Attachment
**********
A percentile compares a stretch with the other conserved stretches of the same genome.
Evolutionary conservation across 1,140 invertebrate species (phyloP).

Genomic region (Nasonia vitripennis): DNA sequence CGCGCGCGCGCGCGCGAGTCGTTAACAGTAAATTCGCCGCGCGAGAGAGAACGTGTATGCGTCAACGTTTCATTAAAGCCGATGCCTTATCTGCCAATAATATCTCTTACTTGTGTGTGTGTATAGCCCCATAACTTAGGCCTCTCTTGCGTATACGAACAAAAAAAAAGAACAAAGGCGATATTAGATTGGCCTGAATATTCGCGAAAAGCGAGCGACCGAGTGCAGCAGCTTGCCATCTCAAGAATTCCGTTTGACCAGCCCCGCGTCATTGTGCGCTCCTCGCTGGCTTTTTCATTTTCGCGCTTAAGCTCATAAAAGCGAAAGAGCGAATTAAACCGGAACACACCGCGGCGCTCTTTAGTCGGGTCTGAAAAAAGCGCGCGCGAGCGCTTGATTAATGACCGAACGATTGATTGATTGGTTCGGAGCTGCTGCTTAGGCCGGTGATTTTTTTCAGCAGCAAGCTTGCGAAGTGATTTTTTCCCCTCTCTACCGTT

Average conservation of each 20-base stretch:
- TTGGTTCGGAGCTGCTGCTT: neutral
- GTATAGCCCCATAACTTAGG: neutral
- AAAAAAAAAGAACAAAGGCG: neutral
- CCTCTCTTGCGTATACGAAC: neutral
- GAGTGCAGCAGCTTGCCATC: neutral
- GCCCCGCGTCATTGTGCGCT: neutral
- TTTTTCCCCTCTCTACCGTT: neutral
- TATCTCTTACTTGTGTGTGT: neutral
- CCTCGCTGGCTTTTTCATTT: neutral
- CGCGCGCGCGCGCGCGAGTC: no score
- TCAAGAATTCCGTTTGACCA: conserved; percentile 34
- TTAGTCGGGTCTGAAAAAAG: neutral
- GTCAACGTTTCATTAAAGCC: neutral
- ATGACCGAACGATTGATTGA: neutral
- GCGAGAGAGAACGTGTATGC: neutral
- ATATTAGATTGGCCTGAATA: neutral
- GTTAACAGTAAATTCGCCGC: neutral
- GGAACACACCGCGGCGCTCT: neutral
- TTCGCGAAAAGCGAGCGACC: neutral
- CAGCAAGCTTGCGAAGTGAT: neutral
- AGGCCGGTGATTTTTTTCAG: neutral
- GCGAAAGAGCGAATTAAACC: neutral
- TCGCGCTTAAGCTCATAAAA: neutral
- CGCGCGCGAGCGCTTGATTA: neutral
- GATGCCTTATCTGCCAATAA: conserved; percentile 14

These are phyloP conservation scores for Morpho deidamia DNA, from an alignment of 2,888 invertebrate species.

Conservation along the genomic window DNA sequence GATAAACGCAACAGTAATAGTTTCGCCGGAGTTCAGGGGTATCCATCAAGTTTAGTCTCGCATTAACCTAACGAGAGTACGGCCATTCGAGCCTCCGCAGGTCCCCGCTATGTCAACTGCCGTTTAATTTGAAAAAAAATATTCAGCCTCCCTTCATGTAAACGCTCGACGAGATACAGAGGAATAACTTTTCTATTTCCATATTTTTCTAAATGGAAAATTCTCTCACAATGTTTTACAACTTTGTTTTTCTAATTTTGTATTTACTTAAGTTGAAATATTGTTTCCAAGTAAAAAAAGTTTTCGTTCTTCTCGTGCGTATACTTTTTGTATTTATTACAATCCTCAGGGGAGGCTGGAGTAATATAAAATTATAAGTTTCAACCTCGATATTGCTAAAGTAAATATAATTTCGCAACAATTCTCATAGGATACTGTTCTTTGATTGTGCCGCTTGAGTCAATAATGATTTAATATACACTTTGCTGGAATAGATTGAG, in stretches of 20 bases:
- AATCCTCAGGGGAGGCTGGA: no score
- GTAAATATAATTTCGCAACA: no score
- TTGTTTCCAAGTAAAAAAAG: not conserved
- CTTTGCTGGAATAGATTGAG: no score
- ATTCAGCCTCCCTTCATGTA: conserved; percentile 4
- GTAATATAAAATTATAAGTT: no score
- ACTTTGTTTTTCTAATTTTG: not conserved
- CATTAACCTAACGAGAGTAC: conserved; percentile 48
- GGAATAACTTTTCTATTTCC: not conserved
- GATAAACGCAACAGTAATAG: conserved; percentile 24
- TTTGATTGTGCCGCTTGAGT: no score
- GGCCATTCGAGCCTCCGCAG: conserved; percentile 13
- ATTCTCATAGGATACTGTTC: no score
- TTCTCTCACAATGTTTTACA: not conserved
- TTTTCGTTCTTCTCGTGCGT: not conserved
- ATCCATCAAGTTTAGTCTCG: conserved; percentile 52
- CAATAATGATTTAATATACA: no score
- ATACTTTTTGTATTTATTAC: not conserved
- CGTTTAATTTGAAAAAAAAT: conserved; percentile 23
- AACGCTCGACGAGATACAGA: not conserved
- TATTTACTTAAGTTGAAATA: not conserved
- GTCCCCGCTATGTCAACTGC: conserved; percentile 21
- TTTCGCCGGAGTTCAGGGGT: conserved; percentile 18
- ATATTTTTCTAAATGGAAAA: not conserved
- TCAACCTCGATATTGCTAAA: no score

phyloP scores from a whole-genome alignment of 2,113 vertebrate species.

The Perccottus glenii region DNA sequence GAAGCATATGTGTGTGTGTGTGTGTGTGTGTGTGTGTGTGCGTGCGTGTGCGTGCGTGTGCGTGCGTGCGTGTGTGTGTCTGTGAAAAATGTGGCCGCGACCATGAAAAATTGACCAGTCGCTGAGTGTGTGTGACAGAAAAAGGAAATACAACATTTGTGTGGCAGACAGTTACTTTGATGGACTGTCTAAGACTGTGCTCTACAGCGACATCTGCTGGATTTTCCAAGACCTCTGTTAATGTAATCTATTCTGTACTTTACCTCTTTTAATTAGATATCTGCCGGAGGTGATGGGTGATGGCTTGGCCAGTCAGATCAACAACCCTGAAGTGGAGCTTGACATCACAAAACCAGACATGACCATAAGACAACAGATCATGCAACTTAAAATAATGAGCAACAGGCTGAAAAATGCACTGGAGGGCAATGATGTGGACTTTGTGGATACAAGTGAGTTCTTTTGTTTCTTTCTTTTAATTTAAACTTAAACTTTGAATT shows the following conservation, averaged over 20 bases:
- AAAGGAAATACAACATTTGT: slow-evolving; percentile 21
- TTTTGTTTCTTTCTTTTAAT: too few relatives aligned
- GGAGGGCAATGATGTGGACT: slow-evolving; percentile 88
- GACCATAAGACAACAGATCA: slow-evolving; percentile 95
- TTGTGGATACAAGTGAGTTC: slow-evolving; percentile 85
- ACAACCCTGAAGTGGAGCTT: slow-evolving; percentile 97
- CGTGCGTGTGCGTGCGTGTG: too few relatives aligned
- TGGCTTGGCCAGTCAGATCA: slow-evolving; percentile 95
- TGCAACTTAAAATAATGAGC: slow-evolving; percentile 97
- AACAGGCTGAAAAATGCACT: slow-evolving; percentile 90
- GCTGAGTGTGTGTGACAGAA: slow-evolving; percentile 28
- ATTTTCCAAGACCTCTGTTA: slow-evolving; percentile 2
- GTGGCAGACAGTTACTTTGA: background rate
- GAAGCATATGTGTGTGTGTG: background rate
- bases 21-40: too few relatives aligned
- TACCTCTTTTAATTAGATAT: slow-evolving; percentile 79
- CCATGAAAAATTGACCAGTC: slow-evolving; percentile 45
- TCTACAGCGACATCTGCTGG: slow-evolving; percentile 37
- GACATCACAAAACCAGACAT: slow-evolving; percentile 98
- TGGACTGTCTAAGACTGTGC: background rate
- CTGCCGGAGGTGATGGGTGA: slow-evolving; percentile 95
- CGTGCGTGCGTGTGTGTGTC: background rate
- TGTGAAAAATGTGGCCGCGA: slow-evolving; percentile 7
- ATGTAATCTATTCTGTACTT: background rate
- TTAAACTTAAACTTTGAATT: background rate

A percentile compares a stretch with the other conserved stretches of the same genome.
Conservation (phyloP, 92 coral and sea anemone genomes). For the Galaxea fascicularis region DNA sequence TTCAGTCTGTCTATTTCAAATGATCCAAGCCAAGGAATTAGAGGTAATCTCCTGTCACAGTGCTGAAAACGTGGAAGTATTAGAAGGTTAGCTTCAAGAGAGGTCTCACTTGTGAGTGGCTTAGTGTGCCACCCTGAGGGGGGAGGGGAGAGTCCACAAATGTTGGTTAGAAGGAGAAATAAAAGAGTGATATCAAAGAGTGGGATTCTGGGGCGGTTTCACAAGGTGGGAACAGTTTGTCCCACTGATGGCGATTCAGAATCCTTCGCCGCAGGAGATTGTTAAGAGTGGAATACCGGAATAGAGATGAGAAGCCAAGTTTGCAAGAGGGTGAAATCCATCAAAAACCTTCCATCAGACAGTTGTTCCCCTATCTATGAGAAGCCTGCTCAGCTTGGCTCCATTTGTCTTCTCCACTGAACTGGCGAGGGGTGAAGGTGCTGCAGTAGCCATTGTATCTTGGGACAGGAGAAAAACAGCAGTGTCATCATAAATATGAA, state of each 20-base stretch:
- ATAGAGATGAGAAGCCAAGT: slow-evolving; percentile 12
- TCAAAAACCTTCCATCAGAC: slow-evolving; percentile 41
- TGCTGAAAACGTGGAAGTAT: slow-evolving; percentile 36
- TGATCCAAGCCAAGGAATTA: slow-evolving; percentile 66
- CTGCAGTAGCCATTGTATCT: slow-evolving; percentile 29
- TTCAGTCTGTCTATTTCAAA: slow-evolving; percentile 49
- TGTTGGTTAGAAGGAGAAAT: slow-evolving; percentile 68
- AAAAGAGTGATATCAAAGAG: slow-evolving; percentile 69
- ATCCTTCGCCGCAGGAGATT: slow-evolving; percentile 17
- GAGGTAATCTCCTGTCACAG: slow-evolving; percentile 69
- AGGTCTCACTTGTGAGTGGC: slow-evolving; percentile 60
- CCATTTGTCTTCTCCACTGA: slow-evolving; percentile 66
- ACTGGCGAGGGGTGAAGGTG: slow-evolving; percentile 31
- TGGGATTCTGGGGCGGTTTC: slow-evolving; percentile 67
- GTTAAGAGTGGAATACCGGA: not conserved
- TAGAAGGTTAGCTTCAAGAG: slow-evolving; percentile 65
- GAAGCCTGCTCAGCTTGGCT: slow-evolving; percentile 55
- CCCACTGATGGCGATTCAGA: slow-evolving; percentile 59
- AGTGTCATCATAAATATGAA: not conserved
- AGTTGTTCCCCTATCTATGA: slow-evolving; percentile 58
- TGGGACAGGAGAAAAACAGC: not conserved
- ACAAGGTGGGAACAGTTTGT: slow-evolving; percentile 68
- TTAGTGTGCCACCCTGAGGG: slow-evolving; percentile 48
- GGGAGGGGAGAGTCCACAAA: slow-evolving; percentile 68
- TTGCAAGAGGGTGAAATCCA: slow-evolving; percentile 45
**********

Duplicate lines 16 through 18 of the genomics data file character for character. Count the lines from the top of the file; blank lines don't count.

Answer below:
- TTAGTCGGGTCTGAAAAAAG: neutral
- GTCAACGTTTCATTAAAGCC: neutral
- ATGACCGAACGATTGATTGA: neutral